2012 was a bad year for tigers in India

  • December 10, 2012

The year 2012 will end on a cruel note for tigers. As many as 78 tigers have been killed, mostly by poachers, in India this year – the highest number in the last 12 years. The closest any year came to this figure was 2001, when 71 tigers were killed. The 2010 tiger census claimed that there were 1,706 tigers left in the wild in India which is home to the largest population of wild tigers on earth.

Out of the 78 tigers killed this year, 50 fell victim to poachers, while another 28 died of natural causes. Previously, 56 tigers were killed in 2011, 53 in 2010 and 66 in 2009.

“These figures can only be used as a guide,” says Sally Case, CEO of the David Shepherd Wildlife Foundation (DSWF) which runs TigerTime. “They may simply represent the tip of the iceberg as the true number of tigers poached can never be known for certain.”

The demand for tiger body parts for medicine, food and trinkets is on the rise in South East Asia and the ‘legal’ trade in captive bred tiger skins in China continues to undermine conservation efforts and stimulate demand for tiger parts from all sources. There is also an alarming rise in the trade of live tigers with c. 50 tigers ‘caught’ in transit in Thailand alone this year indicating the scale of the trade.

“We do not know whether these tigers come from wild or farmed sources and despite authorities claiming to have DNA data bases, no one has yet produced evidence that shows where this live tiger trade is originating,” adds Sally Case. “This is a new and worrying trend in the fight to save the tiger in the wild.”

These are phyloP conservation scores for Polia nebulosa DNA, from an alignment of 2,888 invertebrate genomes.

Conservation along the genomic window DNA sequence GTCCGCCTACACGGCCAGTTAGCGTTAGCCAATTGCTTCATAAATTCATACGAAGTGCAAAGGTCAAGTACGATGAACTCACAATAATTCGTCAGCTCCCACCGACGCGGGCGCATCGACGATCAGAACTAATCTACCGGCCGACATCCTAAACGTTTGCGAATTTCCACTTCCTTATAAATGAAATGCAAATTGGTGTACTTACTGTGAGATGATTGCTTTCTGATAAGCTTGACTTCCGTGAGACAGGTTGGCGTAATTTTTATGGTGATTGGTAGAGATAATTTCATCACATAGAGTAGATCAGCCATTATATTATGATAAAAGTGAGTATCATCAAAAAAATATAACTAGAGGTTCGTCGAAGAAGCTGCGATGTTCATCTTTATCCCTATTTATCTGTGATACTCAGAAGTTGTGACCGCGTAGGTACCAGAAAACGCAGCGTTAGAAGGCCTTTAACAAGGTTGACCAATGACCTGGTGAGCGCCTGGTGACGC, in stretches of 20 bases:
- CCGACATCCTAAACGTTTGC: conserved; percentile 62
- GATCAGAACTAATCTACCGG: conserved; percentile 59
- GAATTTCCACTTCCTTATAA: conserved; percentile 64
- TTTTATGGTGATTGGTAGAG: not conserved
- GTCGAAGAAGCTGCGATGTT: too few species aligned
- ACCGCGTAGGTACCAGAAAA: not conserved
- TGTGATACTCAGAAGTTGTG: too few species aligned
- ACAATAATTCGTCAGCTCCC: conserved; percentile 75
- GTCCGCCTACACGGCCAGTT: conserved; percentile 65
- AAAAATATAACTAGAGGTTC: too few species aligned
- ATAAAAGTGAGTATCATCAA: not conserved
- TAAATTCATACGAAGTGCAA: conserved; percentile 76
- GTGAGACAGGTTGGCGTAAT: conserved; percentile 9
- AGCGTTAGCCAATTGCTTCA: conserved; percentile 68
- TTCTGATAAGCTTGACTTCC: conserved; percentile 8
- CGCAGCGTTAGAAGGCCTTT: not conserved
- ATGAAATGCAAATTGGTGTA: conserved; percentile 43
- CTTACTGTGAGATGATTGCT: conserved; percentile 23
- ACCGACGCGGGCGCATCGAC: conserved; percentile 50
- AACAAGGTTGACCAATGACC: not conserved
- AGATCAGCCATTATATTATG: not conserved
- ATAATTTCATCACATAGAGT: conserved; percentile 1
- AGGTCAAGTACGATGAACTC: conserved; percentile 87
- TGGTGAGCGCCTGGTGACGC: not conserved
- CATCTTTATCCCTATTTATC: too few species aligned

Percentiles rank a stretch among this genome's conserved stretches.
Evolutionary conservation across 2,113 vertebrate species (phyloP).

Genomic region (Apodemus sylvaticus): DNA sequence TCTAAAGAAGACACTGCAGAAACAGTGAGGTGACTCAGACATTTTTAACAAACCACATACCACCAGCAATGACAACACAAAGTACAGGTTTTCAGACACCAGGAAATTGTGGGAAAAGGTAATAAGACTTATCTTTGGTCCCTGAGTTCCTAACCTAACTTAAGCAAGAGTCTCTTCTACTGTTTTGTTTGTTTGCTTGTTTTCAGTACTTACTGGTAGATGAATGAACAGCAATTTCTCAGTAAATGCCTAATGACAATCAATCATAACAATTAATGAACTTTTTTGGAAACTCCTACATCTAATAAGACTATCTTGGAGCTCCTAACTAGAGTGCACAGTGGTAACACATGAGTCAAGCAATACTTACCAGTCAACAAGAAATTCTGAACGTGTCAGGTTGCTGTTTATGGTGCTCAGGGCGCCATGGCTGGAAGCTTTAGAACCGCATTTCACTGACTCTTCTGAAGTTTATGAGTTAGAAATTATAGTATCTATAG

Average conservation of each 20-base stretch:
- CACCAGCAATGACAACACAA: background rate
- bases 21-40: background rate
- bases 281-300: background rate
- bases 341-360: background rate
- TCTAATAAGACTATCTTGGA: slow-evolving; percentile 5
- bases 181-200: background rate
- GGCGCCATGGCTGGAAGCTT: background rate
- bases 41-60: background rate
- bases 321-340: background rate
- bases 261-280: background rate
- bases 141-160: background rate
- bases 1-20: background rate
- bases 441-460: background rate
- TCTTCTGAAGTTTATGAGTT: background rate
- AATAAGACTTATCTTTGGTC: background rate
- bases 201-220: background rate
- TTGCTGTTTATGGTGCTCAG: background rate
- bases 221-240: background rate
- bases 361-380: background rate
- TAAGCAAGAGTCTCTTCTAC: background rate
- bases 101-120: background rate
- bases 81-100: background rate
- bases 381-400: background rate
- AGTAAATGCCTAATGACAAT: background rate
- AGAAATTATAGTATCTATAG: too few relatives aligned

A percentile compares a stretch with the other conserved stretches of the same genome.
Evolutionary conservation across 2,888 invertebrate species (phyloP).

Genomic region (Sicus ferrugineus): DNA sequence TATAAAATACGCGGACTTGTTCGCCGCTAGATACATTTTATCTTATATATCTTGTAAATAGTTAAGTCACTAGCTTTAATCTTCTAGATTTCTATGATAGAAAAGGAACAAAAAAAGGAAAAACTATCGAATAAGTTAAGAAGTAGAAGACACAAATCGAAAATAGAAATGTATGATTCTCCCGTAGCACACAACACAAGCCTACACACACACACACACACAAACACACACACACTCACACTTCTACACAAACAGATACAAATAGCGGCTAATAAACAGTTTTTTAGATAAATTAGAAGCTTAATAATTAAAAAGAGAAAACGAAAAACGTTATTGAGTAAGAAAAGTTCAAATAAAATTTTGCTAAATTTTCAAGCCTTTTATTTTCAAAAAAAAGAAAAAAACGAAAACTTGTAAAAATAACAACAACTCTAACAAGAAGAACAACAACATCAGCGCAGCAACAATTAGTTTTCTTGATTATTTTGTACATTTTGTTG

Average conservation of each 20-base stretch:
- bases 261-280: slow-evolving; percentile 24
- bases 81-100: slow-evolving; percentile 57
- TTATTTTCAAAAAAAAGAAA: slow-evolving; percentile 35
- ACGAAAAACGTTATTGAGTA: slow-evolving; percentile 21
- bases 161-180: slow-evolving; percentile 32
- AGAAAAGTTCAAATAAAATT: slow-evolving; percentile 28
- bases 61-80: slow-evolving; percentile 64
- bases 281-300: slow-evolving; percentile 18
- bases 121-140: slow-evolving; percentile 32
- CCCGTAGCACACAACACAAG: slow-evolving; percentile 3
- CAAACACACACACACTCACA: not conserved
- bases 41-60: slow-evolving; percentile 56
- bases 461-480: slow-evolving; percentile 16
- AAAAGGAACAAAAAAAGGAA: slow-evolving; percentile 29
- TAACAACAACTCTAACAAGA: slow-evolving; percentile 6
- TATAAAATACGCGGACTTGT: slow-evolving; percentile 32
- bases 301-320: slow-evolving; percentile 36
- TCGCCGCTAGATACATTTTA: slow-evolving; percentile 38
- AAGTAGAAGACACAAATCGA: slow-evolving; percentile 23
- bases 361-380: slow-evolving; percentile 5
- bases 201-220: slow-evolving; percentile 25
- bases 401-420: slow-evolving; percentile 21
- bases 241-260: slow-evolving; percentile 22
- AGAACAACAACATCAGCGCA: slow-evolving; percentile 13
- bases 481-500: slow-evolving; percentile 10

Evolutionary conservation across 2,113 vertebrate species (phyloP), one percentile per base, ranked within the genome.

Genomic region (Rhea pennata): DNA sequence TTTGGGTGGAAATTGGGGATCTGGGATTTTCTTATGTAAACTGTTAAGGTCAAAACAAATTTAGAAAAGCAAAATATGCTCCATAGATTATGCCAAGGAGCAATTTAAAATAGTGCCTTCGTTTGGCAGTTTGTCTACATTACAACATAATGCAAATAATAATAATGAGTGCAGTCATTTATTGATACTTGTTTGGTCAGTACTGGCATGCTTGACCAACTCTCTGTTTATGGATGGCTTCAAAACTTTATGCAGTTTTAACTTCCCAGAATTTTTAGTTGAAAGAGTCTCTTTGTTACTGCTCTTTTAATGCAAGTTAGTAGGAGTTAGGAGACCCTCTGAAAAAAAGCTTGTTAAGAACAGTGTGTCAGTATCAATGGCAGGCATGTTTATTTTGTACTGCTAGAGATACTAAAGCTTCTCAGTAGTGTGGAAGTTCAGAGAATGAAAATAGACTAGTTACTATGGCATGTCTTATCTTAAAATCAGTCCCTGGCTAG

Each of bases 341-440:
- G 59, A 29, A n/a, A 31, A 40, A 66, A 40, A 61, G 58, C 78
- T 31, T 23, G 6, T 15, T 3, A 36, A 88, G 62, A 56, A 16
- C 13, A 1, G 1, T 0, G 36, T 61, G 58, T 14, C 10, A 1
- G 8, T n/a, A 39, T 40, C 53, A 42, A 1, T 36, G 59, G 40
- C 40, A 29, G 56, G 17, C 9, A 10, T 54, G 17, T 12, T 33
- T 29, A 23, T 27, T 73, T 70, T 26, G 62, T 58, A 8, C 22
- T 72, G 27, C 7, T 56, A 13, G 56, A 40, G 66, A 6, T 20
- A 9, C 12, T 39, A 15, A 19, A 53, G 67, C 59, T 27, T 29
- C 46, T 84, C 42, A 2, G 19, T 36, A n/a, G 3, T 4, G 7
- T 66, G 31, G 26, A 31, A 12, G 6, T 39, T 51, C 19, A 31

While the Indian government claims it has taken a number of steps to tackle tiger poaching, the efforts are not showing significant results and despite championing the cause of tigers, India is one of many tiger range countries that has failed to report back to CITES on the steps being taken to protect the tiger.

TigerTime is continuing to work in India, Thailand and Russia to save the tiger in the wild by strengthening anti-poaching and spreading awareness about the value of the tiger in the wild. You can help us produce real change by signing www.bantigertrade.com and helping us fund these vital projects by donating here.

India tiger number stats from: India Today
Photo Credit: EIA